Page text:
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Buddhadharma : Spring 2009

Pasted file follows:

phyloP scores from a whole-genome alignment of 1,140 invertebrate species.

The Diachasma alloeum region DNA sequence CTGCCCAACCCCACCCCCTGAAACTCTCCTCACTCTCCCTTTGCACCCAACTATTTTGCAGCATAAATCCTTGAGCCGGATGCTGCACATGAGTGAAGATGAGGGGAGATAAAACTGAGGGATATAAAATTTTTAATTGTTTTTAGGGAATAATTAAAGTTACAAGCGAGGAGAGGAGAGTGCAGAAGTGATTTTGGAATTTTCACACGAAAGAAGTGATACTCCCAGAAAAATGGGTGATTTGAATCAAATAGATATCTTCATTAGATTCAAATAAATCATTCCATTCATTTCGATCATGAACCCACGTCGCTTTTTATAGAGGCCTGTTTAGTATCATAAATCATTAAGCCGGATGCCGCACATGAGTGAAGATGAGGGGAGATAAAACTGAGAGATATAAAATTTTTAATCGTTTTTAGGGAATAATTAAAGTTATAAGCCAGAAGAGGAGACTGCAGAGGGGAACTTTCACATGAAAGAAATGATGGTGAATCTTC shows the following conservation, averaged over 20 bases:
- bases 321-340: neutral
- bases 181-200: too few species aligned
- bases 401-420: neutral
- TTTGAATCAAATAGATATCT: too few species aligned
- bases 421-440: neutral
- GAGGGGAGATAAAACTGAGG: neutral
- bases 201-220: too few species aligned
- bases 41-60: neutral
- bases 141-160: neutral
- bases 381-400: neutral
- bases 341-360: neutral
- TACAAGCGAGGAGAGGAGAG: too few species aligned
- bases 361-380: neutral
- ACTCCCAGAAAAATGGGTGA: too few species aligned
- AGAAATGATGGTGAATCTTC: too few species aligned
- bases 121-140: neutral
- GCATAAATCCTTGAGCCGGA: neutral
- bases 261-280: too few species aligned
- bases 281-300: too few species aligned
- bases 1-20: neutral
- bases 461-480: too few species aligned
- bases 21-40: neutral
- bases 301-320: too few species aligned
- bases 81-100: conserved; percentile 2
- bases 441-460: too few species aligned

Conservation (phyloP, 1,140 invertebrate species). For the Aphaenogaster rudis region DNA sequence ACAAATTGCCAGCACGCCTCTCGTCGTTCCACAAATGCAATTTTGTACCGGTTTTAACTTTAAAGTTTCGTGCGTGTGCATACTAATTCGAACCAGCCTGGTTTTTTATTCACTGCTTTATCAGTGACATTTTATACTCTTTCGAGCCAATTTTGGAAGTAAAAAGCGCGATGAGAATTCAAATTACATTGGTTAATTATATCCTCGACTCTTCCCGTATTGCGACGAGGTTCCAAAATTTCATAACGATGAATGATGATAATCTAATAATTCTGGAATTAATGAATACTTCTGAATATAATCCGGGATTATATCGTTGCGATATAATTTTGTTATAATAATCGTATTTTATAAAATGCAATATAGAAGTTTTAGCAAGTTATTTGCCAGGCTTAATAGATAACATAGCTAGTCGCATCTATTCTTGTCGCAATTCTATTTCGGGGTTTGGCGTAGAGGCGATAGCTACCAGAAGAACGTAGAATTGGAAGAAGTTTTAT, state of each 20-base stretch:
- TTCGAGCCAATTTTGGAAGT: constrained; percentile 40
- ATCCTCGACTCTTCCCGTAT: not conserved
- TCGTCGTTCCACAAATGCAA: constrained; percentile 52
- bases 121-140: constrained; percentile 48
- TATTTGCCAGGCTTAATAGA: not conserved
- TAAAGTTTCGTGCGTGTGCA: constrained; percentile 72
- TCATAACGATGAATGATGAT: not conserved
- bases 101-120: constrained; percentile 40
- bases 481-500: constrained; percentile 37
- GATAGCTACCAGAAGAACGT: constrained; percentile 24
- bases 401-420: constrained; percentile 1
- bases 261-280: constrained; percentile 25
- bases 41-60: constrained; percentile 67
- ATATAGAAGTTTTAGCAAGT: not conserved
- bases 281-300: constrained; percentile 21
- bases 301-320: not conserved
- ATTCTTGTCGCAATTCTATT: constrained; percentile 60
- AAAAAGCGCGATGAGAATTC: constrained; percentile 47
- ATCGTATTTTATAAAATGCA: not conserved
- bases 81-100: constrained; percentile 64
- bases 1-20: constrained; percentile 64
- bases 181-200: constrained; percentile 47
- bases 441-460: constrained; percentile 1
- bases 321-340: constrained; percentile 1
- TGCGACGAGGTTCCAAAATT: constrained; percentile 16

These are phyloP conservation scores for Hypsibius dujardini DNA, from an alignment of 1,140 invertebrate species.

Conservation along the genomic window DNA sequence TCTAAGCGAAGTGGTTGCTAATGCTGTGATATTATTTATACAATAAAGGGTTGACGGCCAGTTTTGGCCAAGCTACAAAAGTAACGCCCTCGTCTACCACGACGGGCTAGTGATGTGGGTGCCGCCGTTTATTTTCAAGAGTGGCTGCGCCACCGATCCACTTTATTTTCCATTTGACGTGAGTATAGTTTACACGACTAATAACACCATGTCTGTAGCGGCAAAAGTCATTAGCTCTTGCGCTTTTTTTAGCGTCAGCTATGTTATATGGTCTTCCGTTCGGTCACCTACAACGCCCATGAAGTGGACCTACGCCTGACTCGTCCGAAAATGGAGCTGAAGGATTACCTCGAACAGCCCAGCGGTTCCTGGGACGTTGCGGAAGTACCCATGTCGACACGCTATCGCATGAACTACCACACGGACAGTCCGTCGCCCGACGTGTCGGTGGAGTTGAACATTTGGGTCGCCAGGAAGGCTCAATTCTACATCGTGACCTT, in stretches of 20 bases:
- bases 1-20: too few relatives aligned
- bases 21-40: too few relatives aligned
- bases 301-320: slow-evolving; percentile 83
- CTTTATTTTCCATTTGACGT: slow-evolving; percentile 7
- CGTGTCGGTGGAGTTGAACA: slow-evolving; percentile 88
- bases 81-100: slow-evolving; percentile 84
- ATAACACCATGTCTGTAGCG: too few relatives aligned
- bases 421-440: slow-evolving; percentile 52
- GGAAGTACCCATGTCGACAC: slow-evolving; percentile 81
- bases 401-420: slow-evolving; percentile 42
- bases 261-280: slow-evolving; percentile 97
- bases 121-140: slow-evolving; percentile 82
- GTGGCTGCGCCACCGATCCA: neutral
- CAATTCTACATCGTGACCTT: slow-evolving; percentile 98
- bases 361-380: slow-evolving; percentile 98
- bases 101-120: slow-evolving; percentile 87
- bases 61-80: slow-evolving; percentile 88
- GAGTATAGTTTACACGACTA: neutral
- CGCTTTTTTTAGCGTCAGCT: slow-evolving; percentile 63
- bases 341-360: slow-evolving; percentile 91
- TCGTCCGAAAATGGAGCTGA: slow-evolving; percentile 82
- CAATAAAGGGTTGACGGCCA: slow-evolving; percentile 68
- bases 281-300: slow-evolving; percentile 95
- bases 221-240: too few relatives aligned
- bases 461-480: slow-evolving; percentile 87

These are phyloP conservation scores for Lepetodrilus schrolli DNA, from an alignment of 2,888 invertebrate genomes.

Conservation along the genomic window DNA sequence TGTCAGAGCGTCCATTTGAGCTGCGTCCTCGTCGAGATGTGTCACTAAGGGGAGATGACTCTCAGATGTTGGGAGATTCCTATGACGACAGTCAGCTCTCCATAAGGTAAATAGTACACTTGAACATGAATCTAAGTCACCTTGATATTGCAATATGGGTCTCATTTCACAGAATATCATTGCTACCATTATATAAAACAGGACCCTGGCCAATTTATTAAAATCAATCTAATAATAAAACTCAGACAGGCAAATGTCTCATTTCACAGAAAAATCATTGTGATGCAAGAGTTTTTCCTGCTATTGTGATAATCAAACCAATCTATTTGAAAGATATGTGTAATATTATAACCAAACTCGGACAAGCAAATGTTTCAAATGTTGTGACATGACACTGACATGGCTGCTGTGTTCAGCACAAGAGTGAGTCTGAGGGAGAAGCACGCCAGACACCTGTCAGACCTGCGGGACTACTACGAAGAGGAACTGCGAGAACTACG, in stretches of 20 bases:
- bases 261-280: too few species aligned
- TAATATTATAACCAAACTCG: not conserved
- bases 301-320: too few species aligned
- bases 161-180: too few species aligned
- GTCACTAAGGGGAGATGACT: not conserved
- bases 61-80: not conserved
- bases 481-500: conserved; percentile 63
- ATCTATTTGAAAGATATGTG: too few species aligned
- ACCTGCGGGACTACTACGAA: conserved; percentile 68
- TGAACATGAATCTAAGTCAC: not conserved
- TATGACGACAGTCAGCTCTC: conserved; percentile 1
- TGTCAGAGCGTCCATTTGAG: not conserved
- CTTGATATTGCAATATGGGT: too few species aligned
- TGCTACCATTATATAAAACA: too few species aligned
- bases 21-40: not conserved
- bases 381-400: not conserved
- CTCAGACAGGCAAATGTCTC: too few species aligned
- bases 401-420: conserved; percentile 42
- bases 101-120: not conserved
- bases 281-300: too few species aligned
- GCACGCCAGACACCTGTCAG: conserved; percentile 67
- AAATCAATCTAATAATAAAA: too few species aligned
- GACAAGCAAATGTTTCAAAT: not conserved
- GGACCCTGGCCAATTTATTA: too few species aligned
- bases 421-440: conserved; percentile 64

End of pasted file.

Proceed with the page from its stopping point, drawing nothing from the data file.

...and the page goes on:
buddhadharma: the practitioner’s quarterly spring 2 0 09 20 family. Disappointment and old habits of fear or anger or blaming may all arise. If you can agree that your marriage, as it is, is not sustainable, and that you would like to find a way to save it for the sake of your own happiness as well as that of your children, you may want to work with a trained marriage and family coun- selor. My European friends assure me that there are counseling resources for couples who encounter these kinds of difficulties in Europe as well as here. For the sake of the whole family, in- cluding your husband, I think you have to be courageous and clear that if he is not willing to work with you on ending the abuse, your only option will be to end the marriage. He needs to under- stand that whatever he may perceive as your shortcomings, you cannot stay with him to work on mutually satisfying solutions unless he is willing to work on managing his anger, which is not only intolerable to you, but, as I said, an ex- tremely bad example for the children. I can personally attest to the value of asking for help when difficulties arise in a marriage. My husband and I ran into some difficulties in our marriage after some years. It was upsetting and embar- rassing and humiliating and all that, as I had thought of myself as a good wife and mother and so forth. But we had to admit we were in trouble and we bene- fited greatly from working with a trained counselor who helped us to identify un- skillful habits, communicate better, and restore goodwill and trust in each other. We each had to take responsibility for our own contributions to the difficulties and not just blame each other. It was also at this time that we began our dharma practice, partly driven by the fear that our marriage might be failing. We re- cently happily celebrated our sixty-first wedding anniversary. geshe tenZin Wangyal rinpoche: For anyone on the spiritual path, a partic- ularly valuable question to ask is, “In what ways do I contribute to this diffi- cult situation?” In Buddhism, we believe in interdependency. We are all interde- pendent. Reflect and see how much of the disturbance in your marriage has to do with you. We are all conditioned, and our conditioning causes us to see limited possibilities. Often we become stuck in our view of a situation and look outward at a problem wanting the other person to change. Self-reflective work can open your view, and this work can be done either by yourself or with the help of another. It is necessary to do this before coming to the conclusion that a relationship must end. It is possible to contribute to negativ- ity by being silent and not acting, or by reacting to everything or taking every- thing personally. If your partner is sad, moody, or angry and you take it person- ally, this can contribute to the difficulty. As you begin to realize how you may be contributing to the situation, take care to create more space in yourself. Try to un- derstand yourself better in the relation- ship. What do you feel? Are you giving space to allow for your feelings or are you simply going over and over the same troubled thoughts? Who are you? What are your good qualities? Through finding space within your- self, you create more space between you and your husband. Give him more space to feel his bad moods without taking them personally. You may come to real- ize that some things he needs to express have nothing to do with you. This space may allow you to respond to a situation in a new way, allowing for a different re- sult. In addition, reflect upon any good qualities in the relationship that can be brought forth. Supporting those quali- ties to come forth may help the relation- ship to change for the better. That is the number one solution. However, if you feel you have taken the steps you need to take and find the relationship is still not workable, you must face this truth. Feel the openness in yourself to do so, and through that feel strength. Through that strength com- municate directly and clearly without fear, even though it might be unpleas- ant to do so. If your choice is between a strongly unpleasant interaction that is short in duration or leading a long, un- pleasant life, which would you prefer? If the situation is unworkable, moving on will certainly be better for your children, who will benefit from a more peaceful environment. narayan lieBenson grady: First of all, my heart goes out to you. Secondly, I think it is very important for you to find a qualified professional in your area with whom you can talk. It’s critical that someone help you to understand just what your options are and to support and guide you through this. You may be able to find such a person at a women’s shelter or hotline. This is not my area of expertise, but I understand that when one is in a domestic situation that is vio- lent, the period after leaving can be the most dangerous. Now is the time to ask for help. I understand your concern for your children; divorces can be so hard. How- ever, I would think it could be even more harmful for your children to be in an unstable and dangerous environment. Besides fearing for your safety, quite nat- urally they would fear for their own. As well, the qualities of heart that you are surely trying to teach them—qualities of dignity, respect, and kindness—may be difficult for them to embody when they are seeing so much of the opposite at home. Dharma practice opens our eyes to what is actually happening in our lives. We see our own suffering and the suf- fering of others more clearly. This can help us to look for the release of suffer- ing as well, which includes wise action. Continuing to practice during this time and the days that follow can help you to develop a steadiness within that will allow you to meet this situation with the greatest grace possible. One of the fruits of the practice is a growing capacity for equanimity in the midst of what is most difficult. Yes, you and your family do need peace. Perhaps your wise choices will encourage your husband to ask for the help he needs, which would lead to more peace for him, too. I wish you much courage and insight in this diffi- cult time. Please be careful.